Friday, February 27, 2015

It's a good time to rethink the approach to Australia's Census

The first censuses reportedly took place around 5,000 years ago in Egypt, and the approach is mentioned in Exodus, one of the books of the Bible, commissioned by God in order to levy a per capita tax to upkeep the Israelite Tabernacle.

The ancient Greeks, Chinese and Indians all conducted censuses before 1 AD, and censuses were vital for the Romans to levy the taxes that maintained their empire.

More recently, the Domesday book was commissioned by William the Conquerer, also known as William I of England, to properly tax the land he had conquered from the Saxons.

Independently the Inca Empire in South America, who had no written language, conducted censuses in the 15th century using base-ten notation knots in llama hair string.

In modern times over a hundred nations have conducted censuses on a regular or semi-regular basis, with nations like the US and UK conducting them every year and Australia every five.

A census collector from Egypt in 3000BC would probably have found it easy to comprehend the censuses Australia conducted in the 1990s.

While there's more questions today, the method of collecting census information had changed very little until recently.

Up until the introduction of electronic censuses this century, nations sent thousands of census collectors out and distributed millions of census forms for completion.  The collected data was then returned to central points for collation and analysis.

Now the ABS has prepared a paper to government suggesting that they may have better techniques for estimating population statistics rather than conducting an expensive national Census every five years.

This suggestion has caused media controversy, a public backlash and even a campaign to 'save our census'. Australians feel a sense of ownership over the Census, particularly after the fantastic work done by the ABS last census to engage people via social media and interactive tools.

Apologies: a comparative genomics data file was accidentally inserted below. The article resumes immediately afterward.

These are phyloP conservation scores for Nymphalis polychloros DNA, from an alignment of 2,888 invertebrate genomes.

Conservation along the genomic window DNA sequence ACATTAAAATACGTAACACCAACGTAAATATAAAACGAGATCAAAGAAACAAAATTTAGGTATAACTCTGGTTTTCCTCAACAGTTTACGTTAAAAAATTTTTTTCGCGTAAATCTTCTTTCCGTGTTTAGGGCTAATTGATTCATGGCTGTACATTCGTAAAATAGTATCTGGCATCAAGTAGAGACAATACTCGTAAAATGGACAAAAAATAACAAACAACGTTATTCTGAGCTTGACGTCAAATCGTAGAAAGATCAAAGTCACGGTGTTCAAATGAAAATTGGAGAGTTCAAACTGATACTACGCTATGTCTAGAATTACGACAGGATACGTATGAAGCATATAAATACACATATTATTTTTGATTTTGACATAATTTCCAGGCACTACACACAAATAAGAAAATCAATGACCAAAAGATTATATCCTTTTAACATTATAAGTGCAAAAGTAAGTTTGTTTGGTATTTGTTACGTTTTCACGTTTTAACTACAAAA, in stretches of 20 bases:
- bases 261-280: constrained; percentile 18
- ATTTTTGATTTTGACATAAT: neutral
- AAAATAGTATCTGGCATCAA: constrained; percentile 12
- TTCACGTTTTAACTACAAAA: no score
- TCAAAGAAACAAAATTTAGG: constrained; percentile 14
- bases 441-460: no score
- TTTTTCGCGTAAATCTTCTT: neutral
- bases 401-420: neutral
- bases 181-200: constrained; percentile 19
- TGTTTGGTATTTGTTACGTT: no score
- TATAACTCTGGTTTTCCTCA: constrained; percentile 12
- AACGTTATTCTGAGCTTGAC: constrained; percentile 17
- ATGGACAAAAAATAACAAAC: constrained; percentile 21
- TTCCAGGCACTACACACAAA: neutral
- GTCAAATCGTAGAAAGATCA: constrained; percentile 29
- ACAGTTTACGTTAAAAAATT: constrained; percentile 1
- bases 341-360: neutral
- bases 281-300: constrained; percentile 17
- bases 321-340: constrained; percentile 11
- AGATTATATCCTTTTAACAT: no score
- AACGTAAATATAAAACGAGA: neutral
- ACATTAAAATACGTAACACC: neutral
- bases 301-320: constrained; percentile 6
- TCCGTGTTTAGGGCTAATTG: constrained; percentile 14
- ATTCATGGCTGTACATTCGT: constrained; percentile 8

However I think it's a good and appropriate conversation to have right now. We've advanced enormously technologically and scientifically in the last ten years, not to mention the last 5,000.

In fact, if you really think about it, conducting the census in a way that would be familiar to the Romans or William the Conquerer really doesn't make sense for the 21st Century.

With the data collection techniques available now, and the expertise we have in data analytics and prediction, surely we can find more cost-effective and less invasive ways of taking stock of our population than having every household fill in a form on one night.

So while I appreciate the concerns people have about change, and the nostalgia for our census-takers, I applaud the ABS and government for at least considering new approaches to the census.

If we truly want to digitally transform our government and society, we need to challenge practices that have become the norm.

This means not simply updating them (such as making a paper form electronic), but completely rethinking them beginning with our goals, applying the most appropriate approaches to data collection and analysis, and rethinking how we share and use the data for the benefit of society.

This needs to be done with an eye to improving outcomes, avoiding outcomes such as in Canada where it was about money, not quality. It also needs to be done with an effective change management campaign, involving the public in the debate.

Ignoring these two areas risks a messy and difficult process of reconsidering the Census, likely with poor outcomes both for the current government and for Australia.

However a well-thought-out public engagement campaign, combined with clearly superior techniques of collecting and analysing data could be a win for both.

I look forward to the day when children learn about the census in their history books, a system that was great for 5,000 years but was superseded by more effective techniques as humans advanced.

And I look forward to seeing more sacred cows in government and business challenged wisely and effectively with appropriate public engagement.

1 comment:

Note: Only a member of this blog may post a comment.

Bookmark and Share